Victorian London - Publications - History - Views of the Pleasure Gardens of London, by H.A.Rogers, 1896

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Marylebone Gardens

(Circa 1660-1778)

"In rain to Marrobone no Bowler goes."
        -
D'URTEY, Prologue to Massamiello, 1699
"Some Dukes at Marybone bowl time away."
        - LADY M.W.MONTAGU

1761 -An excellent half-sheet engraving, after a drawing made by J. Donowell, published this year, represents Marybone Gardens, probably in their fullest splendour. The centre of this view represents the longest walk, with regular rows of young trees on either side, the stems of which received the irons for the lamps at about the height of seven feet from the ground. On either side this walk were latticed alcoves; on the right hand of the walk, according to this view, stood the bow-fronted orchestra, with balustrades, supported by columns. The roof was extended considerably over the erection, to keep the musicians and singers free from rain. On the left hand of the walk was a room, possibly for balls and suppers. The figures in this view are so well drawn and characteristic of the time, that I am tempted to recommend the particular attention of my reader to it.

- J. T. SMITH'S
Book for a Rainy Day, 1845.


MUSICAL ADDRESS TO THIS TOWN

SUNG AT THE OPENING OF MARYBONE-GARDENS IN 1763

MR. LOWE.

Now the summer advances, and pleasure removes,
From the smoke of the town, to the fields and the groves,
Permit me to hope, that your favours again,
May smile, as before, on this once happy plain.

Miss CATLEY.

Tho' here no rotunda expands the wide dome,
No canal on its borders invites you to roam,
Yet nature some blessings has scatter'd around,
And means to improve may hereafter be found.

Miss MILES.

On spots as uncouth, from foundations as mean
Some structures stupendous exalted have been;
Hence started Vauxhall, and Ranelagh grew,
From rudeness to grandeur, supported by you.

Miss SMITH.

The barrenest heath may by art be improv'd,
And rivers diverted, and mountains remov'd:
Do you then the sunshine of favour display,
And culture shall soon the glad summons obey.

Miss CATLEY.

Meanwhile, every effort to please ye we'll try;

Miss MILES.

Good music, good wine, with each other shall vie,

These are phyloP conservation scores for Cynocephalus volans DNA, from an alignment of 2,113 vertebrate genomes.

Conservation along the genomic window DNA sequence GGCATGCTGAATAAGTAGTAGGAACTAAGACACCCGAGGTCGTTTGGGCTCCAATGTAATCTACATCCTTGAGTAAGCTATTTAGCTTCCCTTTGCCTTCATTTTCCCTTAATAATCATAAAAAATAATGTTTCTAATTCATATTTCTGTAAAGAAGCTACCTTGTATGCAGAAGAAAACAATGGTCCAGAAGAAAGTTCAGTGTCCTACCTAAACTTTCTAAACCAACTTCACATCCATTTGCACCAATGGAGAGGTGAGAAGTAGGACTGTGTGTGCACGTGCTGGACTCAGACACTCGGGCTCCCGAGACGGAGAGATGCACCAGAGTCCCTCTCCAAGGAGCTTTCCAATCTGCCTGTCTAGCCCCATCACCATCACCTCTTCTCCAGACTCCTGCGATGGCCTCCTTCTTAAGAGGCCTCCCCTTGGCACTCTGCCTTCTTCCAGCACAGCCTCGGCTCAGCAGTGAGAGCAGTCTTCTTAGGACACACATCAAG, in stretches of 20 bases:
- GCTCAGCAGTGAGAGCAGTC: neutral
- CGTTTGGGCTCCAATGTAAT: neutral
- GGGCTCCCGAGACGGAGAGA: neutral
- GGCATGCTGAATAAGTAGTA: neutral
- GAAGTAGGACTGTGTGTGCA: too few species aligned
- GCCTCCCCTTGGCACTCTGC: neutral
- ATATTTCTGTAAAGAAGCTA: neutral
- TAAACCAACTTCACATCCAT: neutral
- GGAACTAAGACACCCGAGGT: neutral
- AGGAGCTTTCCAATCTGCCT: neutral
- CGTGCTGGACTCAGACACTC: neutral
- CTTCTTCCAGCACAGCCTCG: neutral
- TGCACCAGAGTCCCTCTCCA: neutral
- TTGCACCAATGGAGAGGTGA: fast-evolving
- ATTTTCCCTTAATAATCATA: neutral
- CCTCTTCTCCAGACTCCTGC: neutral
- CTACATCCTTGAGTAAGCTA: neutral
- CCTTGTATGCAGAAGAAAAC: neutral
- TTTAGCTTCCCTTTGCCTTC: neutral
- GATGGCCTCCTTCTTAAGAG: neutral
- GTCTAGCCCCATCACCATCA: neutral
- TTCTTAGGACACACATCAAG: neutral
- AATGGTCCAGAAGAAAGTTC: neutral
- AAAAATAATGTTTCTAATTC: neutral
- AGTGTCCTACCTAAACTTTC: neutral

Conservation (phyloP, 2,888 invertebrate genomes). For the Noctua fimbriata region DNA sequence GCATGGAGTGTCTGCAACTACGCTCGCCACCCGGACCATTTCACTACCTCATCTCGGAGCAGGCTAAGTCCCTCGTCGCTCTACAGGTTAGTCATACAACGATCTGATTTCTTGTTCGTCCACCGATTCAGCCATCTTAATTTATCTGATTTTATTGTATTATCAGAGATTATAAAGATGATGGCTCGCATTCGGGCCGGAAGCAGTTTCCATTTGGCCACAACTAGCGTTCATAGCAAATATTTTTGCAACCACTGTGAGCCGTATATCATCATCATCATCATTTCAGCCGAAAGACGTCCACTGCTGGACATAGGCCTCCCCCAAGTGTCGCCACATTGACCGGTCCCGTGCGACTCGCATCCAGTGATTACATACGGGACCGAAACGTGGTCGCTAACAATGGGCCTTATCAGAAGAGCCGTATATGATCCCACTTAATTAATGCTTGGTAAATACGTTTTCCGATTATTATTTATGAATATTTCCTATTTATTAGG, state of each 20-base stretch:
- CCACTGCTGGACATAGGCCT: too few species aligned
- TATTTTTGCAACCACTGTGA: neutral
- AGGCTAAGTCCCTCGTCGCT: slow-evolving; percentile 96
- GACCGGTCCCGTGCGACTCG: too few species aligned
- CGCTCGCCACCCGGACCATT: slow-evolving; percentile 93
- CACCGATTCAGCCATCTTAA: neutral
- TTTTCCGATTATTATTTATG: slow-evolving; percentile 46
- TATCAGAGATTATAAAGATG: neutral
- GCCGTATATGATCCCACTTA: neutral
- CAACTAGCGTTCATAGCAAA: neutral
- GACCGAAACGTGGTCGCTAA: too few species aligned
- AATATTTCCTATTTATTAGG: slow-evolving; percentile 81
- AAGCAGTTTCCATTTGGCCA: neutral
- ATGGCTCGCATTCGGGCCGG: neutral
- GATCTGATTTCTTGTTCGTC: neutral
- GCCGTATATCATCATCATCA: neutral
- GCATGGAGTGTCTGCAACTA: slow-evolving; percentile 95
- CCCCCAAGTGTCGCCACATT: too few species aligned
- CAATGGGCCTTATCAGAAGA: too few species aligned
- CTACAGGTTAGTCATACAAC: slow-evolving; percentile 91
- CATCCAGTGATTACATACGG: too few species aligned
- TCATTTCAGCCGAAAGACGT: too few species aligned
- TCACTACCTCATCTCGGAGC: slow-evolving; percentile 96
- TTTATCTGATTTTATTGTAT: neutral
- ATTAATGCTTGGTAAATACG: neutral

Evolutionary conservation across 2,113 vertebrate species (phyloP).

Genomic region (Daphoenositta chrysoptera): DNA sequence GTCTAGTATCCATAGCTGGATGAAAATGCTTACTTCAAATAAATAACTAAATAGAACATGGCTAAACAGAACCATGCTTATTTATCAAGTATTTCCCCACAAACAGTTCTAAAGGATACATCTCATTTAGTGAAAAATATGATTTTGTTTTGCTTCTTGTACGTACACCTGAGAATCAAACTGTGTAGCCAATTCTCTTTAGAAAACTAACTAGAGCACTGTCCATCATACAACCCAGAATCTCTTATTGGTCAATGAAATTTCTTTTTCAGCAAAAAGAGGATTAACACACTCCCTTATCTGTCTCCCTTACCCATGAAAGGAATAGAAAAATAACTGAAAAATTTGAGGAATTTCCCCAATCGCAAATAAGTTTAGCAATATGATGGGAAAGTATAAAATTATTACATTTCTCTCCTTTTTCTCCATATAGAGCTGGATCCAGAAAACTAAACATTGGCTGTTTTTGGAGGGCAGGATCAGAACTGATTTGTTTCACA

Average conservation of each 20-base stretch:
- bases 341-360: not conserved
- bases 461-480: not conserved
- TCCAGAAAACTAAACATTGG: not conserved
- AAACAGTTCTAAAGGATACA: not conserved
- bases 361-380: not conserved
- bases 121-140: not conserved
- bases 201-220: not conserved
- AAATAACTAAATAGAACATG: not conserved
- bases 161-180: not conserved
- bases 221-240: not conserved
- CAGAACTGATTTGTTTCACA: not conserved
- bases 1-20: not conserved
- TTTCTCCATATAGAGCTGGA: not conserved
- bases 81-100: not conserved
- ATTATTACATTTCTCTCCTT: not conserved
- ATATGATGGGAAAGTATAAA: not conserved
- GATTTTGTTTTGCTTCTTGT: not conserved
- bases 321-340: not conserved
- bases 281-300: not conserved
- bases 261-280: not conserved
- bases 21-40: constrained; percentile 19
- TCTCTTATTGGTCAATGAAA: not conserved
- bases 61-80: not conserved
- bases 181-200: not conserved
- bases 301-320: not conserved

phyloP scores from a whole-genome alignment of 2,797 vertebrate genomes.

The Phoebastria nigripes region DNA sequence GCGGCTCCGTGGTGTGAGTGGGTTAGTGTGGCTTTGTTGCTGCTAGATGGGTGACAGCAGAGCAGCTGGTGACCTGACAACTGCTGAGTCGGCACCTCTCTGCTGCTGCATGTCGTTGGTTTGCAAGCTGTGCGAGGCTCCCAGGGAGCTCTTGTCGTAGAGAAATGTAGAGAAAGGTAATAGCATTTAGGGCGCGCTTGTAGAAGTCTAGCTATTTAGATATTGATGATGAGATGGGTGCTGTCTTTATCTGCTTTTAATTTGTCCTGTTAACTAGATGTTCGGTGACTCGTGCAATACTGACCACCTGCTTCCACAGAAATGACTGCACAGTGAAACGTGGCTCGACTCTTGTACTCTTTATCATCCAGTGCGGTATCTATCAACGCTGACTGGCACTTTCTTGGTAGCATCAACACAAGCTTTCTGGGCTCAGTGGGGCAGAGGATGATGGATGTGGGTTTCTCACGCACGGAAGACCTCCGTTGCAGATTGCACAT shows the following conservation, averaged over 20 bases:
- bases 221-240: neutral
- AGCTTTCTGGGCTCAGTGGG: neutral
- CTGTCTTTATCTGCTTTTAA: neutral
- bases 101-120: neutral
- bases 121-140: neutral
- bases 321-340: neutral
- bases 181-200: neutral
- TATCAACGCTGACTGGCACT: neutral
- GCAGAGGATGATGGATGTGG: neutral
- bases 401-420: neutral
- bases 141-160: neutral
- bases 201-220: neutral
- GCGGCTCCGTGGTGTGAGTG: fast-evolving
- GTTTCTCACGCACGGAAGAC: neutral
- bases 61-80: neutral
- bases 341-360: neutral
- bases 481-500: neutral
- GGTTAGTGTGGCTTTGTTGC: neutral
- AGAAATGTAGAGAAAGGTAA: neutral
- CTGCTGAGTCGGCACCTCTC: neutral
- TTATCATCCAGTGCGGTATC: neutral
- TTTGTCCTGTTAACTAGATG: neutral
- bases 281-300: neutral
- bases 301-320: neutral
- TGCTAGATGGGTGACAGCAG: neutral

Miss SMITH.

To gain your esteem's the full scope of our plan,

MR. LOWE.

And we'll try to deserve it as well as we can.

CHORUS.

To gain your esteem's the full scope of' our plan, 
And we'll strive to deserve it as well as we can.

-Gentleman's Magazine, May 1763.


Marybone Gardens

JULY 30th, 1776,
ON ACCOUNT OF
Various Alterations and Additions
MAKING TO THE
ENTERTAINMENTS  prefented to the PUBLIC.
In the Manner  of the AMUSEMENTS on
THE BOULEVARDS
OF
PARIS
The GARDENS cannot be opened till
Thurfday next, 
WHEN THOSE
ENTERTAINMENTS
Which have beer, receivcd with fuch
UNIVERSAL APPLAUSE
Will be again repeated.

(Folio Sheet Poster)


 

AT MARYBONE GARDENS

To-morrow, the 30th inst., will be presented

THE MODERN MAGIC LANTERN

In Three Parts, being an attempt at a Sketch of the Times, in a Variety of Caricatures, accompanied with a whimsical and satirical Dissertation on each Character.

By R. BADDELEY, Comedian.

BILL OF FARE.

EXORDIUM.

PART THE FIRST

A Serjeant at Law
Andrew Marvel, Lady Fribble
A bilking Courtezan
A Modern Widow

A Modern Patriot
A Duelling Apothecary
And a Foreign Quack

PART THE SECOND.

A Man of Consequence
A Hackney Parson
A Macaroni Parson
A Hair Dresser
A Robin Hood Orator

Lady Tit for Tat
An Italian Tooth Drawer
High Life in St. Giles'
A Jockey, and
A Jew's Catechism

And PART THE THIRD will consist of a short Magic Sketch called

PUNCH'S ELECTION.

ADMISSION 2s. 6d. EACH.

Coftee and Tea included.

The Doors to be opened at Seven, and the Exordium to be spoken at Eight o'clock.

VIVANT REX ET REGINA.

(1775.)